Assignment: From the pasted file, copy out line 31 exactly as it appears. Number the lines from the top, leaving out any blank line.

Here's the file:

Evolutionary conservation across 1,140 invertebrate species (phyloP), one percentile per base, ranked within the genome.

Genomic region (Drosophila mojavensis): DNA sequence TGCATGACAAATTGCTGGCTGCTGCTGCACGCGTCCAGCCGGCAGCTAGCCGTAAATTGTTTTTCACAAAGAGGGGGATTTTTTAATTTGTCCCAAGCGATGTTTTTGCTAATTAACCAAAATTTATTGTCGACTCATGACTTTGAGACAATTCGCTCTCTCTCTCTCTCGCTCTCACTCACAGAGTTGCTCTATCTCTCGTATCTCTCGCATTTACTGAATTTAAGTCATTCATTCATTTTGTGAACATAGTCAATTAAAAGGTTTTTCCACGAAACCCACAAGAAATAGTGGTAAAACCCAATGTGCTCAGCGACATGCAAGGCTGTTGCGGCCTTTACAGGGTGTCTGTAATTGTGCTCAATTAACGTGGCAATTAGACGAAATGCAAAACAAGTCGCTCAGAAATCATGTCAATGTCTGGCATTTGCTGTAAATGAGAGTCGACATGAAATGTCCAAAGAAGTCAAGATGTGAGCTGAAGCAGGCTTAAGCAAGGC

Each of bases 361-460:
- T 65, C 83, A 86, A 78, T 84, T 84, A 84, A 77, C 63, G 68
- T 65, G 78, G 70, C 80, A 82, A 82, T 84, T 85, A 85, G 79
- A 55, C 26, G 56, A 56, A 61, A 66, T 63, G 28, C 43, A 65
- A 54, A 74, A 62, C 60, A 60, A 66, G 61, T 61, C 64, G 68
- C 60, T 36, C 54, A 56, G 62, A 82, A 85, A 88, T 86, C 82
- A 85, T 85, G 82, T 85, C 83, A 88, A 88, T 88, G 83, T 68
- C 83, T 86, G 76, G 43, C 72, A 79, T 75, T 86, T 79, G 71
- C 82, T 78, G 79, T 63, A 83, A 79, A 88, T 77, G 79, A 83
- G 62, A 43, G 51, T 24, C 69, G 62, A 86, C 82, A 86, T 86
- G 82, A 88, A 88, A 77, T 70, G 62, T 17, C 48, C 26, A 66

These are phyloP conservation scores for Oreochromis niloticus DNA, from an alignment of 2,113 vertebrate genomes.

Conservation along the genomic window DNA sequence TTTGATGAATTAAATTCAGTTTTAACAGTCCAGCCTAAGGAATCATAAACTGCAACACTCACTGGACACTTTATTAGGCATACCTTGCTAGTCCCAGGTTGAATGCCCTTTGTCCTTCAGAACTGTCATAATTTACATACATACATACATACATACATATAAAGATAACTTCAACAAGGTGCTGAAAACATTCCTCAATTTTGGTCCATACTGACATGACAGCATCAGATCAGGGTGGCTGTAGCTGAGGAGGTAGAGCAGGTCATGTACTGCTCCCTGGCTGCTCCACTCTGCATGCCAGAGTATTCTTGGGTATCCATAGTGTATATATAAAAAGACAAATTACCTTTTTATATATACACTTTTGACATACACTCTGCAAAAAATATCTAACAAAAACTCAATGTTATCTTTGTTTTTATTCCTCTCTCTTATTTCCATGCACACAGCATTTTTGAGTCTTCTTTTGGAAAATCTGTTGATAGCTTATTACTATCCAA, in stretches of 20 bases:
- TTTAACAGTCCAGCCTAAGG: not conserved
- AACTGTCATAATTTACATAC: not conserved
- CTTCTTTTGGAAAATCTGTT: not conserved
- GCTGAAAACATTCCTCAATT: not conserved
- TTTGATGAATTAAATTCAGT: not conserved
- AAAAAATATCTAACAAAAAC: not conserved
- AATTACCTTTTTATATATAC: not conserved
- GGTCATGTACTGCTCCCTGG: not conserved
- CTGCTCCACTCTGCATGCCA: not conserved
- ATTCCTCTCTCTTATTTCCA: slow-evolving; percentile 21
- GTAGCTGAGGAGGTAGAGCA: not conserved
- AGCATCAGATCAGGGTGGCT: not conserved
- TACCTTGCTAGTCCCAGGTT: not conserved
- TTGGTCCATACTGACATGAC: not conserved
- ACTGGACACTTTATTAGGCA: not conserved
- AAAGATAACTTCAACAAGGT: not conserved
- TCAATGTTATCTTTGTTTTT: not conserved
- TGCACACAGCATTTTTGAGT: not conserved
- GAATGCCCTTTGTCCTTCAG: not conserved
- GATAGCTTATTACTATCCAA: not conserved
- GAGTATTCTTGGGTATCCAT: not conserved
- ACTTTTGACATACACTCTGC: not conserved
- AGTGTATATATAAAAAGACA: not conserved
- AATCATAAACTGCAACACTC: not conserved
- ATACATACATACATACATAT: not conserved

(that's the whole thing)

- AAAGATAACTTCAACAAGGT: not conserved